FOXBOROUGH, Mass. -- It was surely unintentional, but in the moments after the Kansas City Chiefs toppled the New England Patriots, 23-16, and laid bare their frailties, K.C. coach Andy Reid spoke about the Pats of the past. The most formidable team of the last 20 years is limping toward the end of this decade, and the Chiefs -- with the younger quarterback and the far more dynamic offense -- were in the same position as the Ravens and Texans were earlier this season.
They are, cumulatively, chipping away at the Goliath among them, exposing it and pushing it inch by inch toward toppling, prying open the AFC to the possibility of a new champion. Reid and Bill Belichick are good friends, and Reid, given his own history, is probably the last coach who would try to prematurely write off the Patriots. But from the vantage point of Kansas City, the Patriots look a few steps further away from their peak than they did the last time they faced each other, when the Patriots had already rounded into form for another championship run. That process should have begun for New England by now, and it has not. But what was startling about this game is that the Chiefs' offense wasn't nearly as explosive as it was last year. And they still won in Foxborough.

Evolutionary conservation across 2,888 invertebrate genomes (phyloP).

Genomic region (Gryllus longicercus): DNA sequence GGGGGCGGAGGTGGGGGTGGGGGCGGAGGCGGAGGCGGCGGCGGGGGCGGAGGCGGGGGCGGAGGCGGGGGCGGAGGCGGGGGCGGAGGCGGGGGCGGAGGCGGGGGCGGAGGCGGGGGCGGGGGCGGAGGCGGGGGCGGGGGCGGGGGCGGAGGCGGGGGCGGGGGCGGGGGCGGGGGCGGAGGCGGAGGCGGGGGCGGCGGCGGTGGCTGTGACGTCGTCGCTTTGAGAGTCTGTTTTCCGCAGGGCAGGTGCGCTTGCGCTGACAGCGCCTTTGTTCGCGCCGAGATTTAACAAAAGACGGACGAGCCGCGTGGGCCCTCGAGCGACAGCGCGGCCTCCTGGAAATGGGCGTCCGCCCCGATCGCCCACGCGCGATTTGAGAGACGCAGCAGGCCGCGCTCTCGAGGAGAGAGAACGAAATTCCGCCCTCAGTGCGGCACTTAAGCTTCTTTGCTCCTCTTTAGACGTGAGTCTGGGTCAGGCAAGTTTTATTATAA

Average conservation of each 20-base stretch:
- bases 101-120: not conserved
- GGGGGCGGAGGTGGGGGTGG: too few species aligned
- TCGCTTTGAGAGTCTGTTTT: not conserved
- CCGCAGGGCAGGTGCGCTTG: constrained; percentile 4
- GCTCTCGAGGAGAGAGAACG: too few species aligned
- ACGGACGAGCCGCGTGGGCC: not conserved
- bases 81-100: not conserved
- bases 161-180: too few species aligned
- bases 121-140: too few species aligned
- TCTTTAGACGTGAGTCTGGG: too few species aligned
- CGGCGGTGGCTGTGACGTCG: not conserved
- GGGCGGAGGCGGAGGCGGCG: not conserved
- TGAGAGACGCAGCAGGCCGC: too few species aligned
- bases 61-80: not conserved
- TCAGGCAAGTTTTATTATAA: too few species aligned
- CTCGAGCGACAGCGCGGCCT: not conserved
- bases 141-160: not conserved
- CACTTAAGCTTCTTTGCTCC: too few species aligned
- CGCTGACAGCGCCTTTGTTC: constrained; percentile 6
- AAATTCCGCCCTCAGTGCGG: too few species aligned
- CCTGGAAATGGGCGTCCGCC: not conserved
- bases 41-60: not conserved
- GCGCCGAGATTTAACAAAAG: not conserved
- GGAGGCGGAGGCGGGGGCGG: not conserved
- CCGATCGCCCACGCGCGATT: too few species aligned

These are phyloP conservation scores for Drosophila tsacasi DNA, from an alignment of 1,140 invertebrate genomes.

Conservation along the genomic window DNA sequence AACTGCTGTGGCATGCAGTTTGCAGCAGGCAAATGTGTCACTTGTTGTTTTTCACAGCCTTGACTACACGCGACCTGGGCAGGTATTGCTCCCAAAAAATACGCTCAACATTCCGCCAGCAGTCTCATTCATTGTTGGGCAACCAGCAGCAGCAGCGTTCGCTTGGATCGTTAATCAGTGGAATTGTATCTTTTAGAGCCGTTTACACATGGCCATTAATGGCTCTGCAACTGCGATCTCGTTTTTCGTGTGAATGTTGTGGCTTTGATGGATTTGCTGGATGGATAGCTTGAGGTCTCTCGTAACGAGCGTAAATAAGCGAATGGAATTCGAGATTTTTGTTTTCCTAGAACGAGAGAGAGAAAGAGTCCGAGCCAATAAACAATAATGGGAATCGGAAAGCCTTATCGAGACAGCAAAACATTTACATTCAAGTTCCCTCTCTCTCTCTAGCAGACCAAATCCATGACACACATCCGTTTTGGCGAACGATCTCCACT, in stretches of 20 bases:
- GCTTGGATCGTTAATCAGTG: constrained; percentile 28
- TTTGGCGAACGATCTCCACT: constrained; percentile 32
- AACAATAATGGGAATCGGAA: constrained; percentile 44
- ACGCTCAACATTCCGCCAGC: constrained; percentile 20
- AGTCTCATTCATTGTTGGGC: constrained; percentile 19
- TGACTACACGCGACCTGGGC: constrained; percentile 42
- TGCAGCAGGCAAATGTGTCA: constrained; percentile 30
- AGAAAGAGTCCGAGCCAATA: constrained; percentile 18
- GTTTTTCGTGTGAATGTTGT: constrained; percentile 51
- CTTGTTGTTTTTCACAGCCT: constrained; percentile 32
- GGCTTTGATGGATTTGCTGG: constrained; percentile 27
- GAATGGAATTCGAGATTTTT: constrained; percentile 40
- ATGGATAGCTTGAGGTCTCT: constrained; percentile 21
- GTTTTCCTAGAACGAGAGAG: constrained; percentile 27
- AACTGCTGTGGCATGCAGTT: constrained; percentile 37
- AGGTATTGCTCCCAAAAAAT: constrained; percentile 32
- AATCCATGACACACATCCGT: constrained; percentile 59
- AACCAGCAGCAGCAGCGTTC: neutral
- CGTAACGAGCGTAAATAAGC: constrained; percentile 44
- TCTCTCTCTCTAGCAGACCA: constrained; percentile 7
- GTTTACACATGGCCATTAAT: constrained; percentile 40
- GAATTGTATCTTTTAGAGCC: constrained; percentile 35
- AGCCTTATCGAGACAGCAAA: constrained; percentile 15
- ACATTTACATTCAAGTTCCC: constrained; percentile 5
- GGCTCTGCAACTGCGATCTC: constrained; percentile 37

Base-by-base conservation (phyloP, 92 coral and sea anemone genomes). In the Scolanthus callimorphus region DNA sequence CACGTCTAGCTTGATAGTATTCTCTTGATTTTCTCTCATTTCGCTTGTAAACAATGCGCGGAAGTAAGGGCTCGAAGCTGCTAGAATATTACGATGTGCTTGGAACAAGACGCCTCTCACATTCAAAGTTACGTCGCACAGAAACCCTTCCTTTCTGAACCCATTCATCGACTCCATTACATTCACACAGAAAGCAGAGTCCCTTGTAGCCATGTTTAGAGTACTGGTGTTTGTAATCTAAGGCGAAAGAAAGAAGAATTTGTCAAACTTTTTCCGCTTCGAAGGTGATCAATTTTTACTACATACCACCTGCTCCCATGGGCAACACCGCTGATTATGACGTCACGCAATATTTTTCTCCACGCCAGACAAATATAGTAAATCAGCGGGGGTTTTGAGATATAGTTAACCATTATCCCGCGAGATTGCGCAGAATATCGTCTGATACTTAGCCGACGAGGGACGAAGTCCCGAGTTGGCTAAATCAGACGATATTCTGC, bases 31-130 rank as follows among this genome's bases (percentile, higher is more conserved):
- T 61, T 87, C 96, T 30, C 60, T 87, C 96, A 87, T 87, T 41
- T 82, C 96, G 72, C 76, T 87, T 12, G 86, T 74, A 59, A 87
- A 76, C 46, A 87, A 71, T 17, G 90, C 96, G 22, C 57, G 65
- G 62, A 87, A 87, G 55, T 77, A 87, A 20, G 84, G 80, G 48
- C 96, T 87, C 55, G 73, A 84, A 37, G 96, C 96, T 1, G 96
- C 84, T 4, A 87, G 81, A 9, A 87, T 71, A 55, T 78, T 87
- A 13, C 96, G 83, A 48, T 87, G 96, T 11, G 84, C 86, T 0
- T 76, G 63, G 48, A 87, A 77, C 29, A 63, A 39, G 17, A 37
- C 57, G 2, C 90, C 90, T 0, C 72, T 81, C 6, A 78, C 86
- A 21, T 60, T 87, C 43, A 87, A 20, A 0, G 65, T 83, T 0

"The Patriots -- their history says everything," Reid said. "That's what made it so special. Bill has done such a great job here, as Tom has."
That sounded a little like a valedictory, didn't it? The end feels closer than ever for the Patriots, who are so limited on offense that they had to open a vault full of trick plays just to stay close to the Chiefs. The question all season had been if the Patriots could stay in a shootout. They couldn't against the Ravensand Texans. But what the Chiefs did to them was more troubling. The defense held Patrick Mahomes and his injured throwing hand in some degree of check. He couldn't launch the deep passes he favors because he had trouble gripping the ball after he fell awkwardly on it early in the game. The Chiefs' two second-quarter touchdowns came via short fields on drives that started with a blocked punt and an interception. The Chiefs' offense stalled completely in the second half, squeezing out just one field goal. And New England still couldn't generate enough offense of its own to win. Officiating botched two calls in one drive that cost the Patriots four points early in the fourth quarter, and we'll hear plenty about the poor officiating in this game. But with the ball in their hands twice in the fourth quarter in a one-score game, the Patriots could not get into the end zone, including from first-and-10 on the Chiefs' 12-yard line with little more than two minutes to go. On the Patriots' final offensive play of the game, from the Chiefs' 5-yard line, Brady's pass to Julian Edelman had just a little too much air underneath it and it was tipped away in the end zone by Bashaud Breeland. Everyone knew it would come down to a play like that, Reid said. The difference is that now it is the Chiefs making those plays.
"Every week, we've gotten better," Reid said. "Consistent progress forward."